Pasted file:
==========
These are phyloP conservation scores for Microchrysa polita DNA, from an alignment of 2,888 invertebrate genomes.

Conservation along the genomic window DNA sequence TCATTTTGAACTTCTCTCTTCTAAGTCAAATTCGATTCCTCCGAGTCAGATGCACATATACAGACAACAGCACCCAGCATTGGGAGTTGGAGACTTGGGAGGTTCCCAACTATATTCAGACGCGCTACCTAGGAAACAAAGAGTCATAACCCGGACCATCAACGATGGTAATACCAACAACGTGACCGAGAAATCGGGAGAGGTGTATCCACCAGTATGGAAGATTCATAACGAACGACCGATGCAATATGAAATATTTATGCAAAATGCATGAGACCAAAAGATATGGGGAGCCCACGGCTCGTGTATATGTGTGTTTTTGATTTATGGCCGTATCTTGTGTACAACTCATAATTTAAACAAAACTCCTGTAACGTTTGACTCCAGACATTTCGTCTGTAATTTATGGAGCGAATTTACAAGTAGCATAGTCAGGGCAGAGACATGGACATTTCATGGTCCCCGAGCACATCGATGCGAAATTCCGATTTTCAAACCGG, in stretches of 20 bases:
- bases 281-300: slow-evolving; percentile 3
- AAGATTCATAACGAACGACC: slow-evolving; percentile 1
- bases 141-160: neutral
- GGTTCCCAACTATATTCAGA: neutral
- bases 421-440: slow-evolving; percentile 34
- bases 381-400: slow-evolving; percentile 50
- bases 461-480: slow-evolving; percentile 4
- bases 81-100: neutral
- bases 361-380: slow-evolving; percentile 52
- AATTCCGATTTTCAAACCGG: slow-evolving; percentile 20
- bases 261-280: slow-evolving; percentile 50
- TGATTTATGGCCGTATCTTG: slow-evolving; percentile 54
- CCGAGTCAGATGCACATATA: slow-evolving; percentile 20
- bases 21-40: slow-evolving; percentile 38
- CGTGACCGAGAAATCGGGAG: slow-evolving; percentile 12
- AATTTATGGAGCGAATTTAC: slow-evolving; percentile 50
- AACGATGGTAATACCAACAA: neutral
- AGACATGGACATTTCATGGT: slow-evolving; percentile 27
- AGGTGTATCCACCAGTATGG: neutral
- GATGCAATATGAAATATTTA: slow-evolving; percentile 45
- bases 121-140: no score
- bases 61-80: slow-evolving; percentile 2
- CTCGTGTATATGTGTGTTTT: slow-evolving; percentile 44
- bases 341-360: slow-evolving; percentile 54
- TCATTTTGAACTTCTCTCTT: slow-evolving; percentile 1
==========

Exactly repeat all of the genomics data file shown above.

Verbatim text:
These are phyloP conservation scores for Microchrysa polita DNA, from an alignment of 2,888 invertebrate genomes.

Conservation along the genomic window DNA sequence TCATTTTGAACTTCTCTCTTCTAAGTCAAATTCGATTCCTCCGAGTCAGATGCACATATACAGACAACAGCACCCAGCATTGGGAGTTGGAGACTTGGGAGGTTCCCAACTATATTCAGACGCGCTACCTAGGAAACAAAGAGTCATAACCCGGACCATCAACGATGGTAATACCAACAACGTGACCGAGAAATCGGGAGAGGTGTATCCACCAGTATGGAAGATTCATAACGAACGACCGATGCAATATGAAATATTTATGCAAAATGCATGAGACCAAAAGATATGGGGAGCCCACGGCTCGTGTATATGTGTGTTTTTGATTTATGGCCGTATCTTGTGTACAACTCATAATTTAAACAAAACTCCTGTAACGTTTGACTCCAGACATTTCGTCTGTAATTTATGGAGCGAATTTACAAGTAGCATAGTCAGGGCAGAGACATGGACATTTCATGGTCCCCGAGCACATCGATGCGAAATTCCGATTTTCAAACCGG, in stretches of 20 bases:
- bases 281-300: slow-evolving; percentile 3
- AAGATTCATAACGAACGACC: slow-evolving; percentile 1
- bases 141-160: neutral
- GGTTCCCAACTATATTCAGA: neutral
- bases 421-440: slow-evolving; percentile 34
- bases 381-400: slow-evolving; percentile 50
- bases 461-480: slow-evolving; percentile 4
- bases 81-100: neutral
- bases 361-380: slow-evolving; percentile 52
- AATTCCGATTTTCAAACCGG: slow-evolving; percentile 20
- bases 261-280: slow-evolving; percentile 50
- TGATTTATGGCCGTATCTTG: slow-evolving; percentile 54
- CCGAGTCAGATGCACATATA: slow-evolving; percentile 20
- bases 21-40: slow-evolving; percentile 38
- CGTGACCGAGAAATCGGGAG: slow-evolving; percentile 12
- AATTTATGGAGCGAATTTAC: slow-evolving; percentile 50
- AACGATGGTAATACCAACAA: neutral
- AGACATGGACATTTCATGGT: slow-evolving; percentile 27
- AGGTGTATCCACCAGTATGG: neutral
- GATGCAATATGAAATATTTA: slow-evolving; percentile 45
- bases 121-140: no score
- bases 61-80: slow-evolving; percentile 2
- CTCGTGTATATGTGTGTTTT: slow-evolving; percentile 44
- bases 341-360: slow-evolving; percentile 54
- TCATTTTGAACTTCTCTCTT: slow-evolving; percentile 1